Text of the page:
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Thread: Virgin Roaster

  1. #1
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    Virgin Roaster

    Gene Cafe Coffee Roaster $850 - Free Beans Free Freight
    Hey all,

    Did my first roast today with some Mocha Harar beans from Alan Frew (missed out on the newbie packs :( )

    I used a Bunnings heatgun and a shiny new dog bowl. I got a surprisingly even roast using a pair of long BBQ tongs to stir, although my arm hurts now.

    Cracks werent very audible above the noise the heatgun made, although I did hear a few pops at one stage which Im guessing is the first crack.

    Anyway I just wanted to post here to ask the opinion of all you pros out there if my roast looks OK?

    Here it is, I tipped it into the grinder already, and can I try some straight away or do I have to wait? Oh and will chaff screw up my grinder?

    Thanks!


  2. #2
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    Re: Virgin Roaster

    Just make sure theres no stones in with the beans, chaff doesnt hurt the grinder.

    I dont think you got to second crack but thats ok, some coffee is better staying out of 2nd crack. You might try a long thin whisk to stir the beans. If youre having difficulty hearing the cracks, just go until you see a little sheen on the beans. This will be somewhere along rolling 2nd crack. You can at least see by sight that the roast is done, even if you cant quite hear it.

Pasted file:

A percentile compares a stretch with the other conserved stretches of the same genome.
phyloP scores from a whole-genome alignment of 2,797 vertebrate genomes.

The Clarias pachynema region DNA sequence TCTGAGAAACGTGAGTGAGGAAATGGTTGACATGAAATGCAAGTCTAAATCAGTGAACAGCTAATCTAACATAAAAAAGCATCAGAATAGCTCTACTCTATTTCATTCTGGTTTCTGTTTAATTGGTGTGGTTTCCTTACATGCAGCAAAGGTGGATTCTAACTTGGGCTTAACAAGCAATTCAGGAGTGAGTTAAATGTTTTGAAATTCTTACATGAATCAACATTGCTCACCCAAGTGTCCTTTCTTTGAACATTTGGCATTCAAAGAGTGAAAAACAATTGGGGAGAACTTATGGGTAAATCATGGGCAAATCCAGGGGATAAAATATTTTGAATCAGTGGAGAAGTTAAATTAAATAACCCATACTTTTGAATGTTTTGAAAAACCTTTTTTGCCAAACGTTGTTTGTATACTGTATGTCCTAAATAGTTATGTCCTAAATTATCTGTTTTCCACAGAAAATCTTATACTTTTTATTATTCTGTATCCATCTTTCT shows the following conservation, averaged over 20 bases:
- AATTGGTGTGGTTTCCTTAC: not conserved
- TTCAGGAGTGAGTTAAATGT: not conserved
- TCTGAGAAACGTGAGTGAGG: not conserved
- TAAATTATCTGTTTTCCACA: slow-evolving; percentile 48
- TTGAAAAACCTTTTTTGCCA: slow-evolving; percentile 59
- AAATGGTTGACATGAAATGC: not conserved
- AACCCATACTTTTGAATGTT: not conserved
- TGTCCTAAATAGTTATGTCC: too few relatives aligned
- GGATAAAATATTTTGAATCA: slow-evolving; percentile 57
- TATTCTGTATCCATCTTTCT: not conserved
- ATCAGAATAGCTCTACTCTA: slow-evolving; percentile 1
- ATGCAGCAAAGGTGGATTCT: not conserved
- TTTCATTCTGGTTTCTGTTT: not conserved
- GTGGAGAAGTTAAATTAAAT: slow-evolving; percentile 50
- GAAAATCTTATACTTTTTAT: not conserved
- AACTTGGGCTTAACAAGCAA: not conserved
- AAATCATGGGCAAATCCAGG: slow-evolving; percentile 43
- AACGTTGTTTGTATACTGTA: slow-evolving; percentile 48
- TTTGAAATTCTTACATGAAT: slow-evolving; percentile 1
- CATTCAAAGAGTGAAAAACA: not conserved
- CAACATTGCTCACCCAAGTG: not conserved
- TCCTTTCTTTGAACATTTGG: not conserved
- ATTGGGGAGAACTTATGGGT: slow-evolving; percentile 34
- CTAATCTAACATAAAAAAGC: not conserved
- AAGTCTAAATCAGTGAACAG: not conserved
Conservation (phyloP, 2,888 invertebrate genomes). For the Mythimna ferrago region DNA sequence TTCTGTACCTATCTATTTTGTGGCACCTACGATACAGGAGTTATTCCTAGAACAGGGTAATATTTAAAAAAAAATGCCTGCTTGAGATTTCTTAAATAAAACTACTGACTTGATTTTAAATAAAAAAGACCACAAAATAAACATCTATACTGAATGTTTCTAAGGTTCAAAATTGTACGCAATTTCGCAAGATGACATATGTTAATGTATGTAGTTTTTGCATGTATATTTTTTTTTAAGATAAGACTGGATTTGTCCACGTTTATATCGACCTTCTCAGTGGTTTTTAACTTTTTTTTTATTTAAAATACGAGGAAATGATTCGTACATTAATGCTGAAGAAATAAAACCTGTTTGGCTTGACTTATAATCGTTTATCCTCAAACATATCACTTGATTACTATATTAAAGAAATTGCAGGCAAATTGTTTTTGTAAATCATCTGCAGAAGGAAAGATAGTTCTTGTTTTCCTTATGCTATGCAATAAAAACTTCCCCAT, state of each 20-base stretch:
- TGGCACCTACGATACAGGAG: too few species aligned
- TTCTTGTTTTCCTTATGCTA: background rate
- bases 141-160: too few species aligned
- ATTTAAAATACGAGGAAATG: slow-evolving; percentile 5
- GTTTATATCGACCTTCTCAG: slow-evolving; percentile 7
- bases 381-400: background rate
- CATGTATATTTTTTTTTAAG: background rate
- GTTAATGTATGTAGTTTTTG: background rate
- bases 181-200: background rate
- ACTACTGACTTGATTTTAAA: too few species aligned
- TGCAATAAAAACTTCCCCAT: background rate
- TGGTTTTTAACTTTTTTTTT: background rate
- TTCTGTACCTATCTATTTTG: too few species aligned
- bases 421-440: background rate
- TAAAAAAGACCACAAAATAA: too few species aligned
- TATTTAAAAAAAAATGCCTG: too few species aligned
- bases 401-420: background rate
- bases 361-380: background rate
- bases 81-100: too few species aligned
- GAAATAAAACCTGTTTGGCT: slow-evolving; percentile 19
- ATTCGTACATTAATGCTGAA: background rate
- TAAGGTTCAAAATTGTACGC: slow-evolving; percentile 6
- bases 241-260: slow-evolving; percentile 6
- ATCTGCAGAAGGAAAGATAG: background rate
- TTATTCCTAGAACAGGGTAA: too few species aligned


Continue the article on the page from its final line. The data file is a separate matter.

Congrats on your first roast as well. Were running out of roast maidens, time to move onto another village :P

  3. #3
    Senior Member robusto's Avatar
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    Re: Virgin Roaster

    Congratulations, Bloop. From the photo it looks like a pretty good roast to me. Youll have to graduate to automation to save the arm!

    Best to let them vent for a day before using consuming them. Put them into a glad zip bag, give the bag just one prick with a needle and that will do the job. Instant one-way valve.

    Chaff is best removed before your grind.

    I empty the hot beans into a colander (though any wide-mouthed saucepan will do), and then empty them into another colander, allowing a small desk fan blow chaff from the falling beans.

    Repeat the process a few times and that will not only quickly cool the beans, but clear away the chaff.

    Once again, well done.

    Robusto


  4. #4
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    Re: Virgin Roaster

    If youre using a heat gun, chaff retention shouldnt really be an issue.

  5. #5
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    Re: Virgin Roaster

    second that - a heatgun/dogbowl wont see much chaff at the end of it - as per your picture. Minimum chaff on a couple of beans is fine.

    Nice work - the heatgun rules. Now all you have to do is mount the HG so you dont have to hold it.... then build a stirring arm or a sample roaster so you dont have to stir it.

    Its less complicated than it sounds... and Ive gotta say that holding a beer instead of the wisk is definatly the way forward!

  6. #6
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    Re: Virgin Roaster

    You could always offer to teach someone. Get them to hold the heat gun and stir while you observe and critique.

    (Dont try it with the missus - mine got peeved when she cottoned on..) ;D